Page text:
Message in a bottle

Message in a bottle

One of the biggest obstacles to the successful implementation of radio frequency identification (RFID) is the ability to read through certain substances, such as liquid and some metals. “It's a very large challenge for us because liquids and metals are 99.8% of our business,” says Ken Collins, project director of Connect Logistics Services, a lab site for third-party logistics provider Tibbett and Britten Group Americas (www.tibbett-britten.com).

“We've found that in certain instances — if you have tall skinny wine bottles, for example — and you put your RFID tag at the top of the case, there's probably enough air space to bounce through it and read that tag on the inside,” Collins explains. “On the other hand, if you have a flat of beer cans, there's no way to read it.”

CLS tested about eight different packagings, including wine in wooden boxes, to see what kind of read rates each would get. The finding was that in the receiving function, for example, it was possible to see only a certain percentage of the tags, depending on the pallet structure and so forth.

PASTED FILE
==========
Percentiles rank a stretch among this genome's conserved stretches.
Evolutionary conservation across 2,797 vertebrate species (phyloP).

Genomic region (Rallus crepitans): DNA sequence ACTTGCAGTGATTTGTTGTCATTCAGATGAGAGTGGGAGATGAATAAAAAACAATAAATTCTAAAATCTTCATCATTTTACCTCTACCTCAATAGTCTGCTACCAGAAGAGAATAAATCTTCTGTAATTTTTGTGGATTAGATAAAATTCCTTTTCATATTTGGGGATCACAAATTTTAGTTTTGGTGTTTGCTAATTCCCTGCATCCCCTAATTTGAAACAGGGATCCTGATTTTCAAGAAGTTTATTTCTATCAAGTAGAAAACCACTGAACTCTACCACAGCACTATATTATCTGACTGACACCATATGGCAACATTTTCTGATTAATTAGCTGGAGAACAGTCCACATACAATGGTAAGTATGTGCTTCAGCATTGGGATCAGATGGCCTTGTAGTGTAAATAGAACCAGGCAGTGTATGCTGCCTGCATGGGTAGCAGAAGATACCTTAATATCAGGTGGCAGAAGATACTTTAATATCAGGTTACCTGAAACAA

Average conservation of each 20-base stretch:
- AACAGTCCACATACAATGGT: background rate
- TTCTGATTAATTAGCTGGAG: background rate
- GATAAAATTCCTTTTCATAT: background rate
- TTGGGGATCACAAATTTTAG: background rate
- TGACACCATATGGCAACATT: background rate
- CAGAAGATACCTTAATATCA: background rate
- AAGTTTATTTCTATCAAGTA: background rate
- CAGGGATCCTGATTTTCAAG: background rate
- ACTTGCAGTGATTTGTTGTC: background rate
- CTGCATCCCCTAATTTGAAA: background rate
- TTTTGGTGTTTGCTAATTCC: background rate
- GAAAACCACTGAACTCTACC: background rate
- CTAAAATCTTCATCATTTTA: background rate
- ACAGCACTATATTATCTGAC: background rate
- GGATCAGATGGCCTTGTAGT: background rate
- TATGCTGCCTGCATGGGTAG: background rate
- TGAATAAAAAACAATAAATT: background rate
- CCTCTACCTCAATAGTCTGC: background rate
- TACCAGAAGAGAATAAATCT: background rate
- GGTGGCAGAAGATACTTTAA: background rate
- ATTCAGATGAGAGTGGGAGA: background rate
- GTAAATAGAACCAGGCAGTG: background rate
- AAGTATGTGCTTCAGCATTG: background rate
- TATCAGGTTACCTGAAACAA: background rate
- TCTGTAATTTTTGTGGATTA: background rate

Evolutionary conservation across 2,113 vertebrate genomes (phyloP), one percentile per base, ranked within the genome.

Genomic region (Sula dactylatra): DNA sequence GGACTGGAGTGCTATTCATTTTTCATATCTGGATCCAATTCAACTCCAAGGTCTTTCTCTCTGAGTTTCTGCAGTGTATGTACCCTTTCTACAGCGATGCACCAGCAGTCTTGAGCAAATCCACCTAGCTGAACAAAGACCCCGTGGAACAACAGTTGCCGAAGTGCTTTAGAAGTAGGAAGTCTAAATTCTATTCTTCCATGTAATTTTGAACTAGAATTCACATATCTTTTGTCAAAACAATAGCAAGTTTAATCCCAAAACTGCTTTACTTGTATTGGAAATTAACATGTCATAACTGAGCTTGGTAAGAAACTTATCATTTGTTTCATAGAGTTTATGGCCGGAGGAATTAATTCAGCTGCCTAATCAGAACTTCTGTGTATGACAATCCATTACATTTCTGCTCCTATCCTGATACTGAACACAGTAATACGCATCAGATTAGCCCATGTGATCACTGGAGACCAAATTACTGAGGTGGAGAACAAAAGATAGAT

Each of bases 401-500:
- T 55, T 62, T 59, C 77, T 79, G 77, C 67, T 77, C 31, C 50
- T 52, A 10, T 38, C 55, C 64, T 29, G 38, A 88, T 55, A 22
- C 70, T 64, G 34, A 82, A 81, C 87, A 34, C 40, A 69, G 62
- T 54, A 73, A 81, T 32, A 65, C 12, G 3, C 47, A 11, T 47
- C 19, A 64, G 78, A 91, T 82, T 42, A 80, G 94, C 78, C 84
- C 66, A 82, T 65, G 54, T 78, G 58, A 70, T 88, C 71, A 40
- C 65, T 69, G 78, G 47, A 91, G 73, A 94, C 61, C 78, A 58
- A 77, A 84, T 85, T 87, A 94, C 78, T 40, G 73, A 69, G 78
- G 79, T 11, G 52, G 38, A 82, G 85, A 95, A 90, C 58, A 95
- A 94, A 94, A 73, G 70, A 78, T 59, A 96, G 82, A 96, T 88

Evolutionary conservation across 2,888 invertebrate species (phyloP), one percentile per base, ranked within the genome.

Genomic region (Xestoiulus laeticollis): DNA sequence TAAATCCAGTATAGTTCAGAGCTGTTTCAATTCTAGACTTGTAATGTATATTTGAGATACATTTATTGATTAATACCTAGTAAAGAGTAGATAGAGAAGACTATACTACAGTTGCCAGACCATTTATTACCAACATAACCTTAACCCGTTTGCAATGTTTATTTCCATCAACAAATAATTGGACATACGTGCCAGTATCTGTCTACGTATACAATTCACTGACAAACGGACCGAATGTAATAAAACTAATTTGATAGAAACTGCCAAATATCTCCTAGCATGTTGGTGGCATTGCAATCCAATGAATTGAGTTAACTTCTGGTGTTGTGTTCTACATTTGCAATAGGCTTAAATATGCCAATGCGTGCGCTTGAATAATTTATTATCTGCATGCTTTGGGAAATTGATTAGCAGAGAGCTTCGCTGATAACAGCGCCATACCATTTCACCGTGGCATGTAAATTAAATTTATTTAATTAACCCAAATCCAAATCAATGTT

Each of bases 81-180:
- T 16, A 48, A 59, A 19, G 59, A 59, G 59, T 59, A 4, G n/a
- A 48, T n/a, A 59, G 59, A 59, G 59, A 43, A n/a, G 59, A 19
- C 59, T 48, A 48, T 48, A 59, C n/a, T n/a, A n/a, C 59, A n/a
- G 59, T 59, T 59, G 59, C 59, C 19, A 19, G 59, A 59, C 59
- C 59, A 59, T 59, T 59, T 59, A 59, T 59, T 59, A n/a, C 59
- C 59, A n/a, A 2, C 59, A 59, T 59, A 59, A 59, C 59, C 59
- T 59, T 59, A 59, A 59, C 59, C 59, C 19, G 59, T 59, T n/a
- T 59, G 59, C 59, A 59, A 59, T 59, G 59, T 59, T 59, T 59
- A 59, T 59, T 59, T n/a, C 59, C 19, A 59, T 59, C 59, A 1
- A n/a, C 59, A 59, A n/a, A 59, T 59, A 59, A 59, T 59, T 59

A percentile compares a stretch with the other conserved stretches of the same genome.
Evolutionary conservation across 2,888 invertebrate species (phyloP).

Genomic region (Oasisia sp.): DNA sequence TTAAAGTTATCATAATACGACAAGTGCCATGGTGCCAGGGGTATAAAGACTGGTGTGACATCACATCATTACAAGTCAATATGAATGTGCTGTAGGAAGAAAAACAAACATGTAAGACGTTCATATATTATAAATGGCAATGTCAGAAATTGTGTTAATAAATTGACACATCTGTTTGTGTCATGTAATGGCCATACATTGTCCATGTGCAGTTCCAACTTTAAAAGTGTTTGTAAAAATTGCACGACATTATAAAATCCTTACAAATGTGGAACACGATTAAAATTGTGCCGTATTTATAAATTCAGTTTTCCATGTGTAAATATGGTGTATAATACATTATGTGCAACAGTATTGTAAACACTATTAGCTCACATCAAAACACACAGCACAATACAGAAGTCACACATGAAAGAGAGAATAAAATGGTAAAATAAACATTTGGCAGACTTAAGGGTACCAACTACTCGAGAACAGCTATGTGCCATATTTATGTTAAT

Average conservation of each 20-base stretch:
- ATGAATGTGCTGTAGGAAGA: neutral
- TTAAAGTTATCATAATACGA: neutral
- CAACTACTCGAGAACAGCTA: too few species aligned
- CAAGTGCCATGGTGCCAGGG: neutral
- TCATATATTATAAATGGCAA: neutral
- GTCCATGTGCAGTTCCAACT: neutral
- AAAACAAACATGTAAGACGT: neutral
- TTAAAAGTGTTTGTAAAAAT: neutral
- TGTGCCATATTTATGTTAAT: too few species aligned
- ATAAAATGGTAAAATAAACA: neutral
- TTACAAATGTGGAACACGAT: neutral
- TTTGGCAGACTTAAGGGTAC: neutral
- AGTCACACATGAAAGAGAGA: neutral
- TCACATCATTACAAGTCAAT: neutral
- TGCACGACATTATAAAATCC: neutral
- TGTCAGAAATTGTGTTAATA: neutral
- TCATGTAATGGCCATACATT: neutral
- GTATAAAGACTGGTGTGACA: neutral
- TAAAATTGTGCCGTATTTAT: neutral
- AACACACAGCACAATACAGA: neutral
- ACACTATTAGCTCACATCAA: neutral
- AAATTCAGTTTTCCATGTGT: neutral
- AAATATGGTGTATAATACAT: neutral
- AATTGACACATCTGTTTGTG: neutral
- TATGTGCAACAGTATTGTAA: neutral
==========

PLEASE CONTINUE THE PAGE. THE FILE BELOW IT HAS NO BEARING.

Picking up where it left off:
“Once a pallet was received and broken up into eaches,” notes Collins, “that's when the system really comes to fore. The nice thing about an RFID tag is that every case is unique for its duration. That's the real benefit, but it's also a challenge for the ERP [enterprise resource planning] systems.”

For CLS, RFID won't be a big deal until it's possible to read individual bottles, because that's the selling unit. “It's our retailers that are going to drive that,” Collins notes. “We're not even close to that yet, though — the cost of a tag is still way too high.”

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August, 2004

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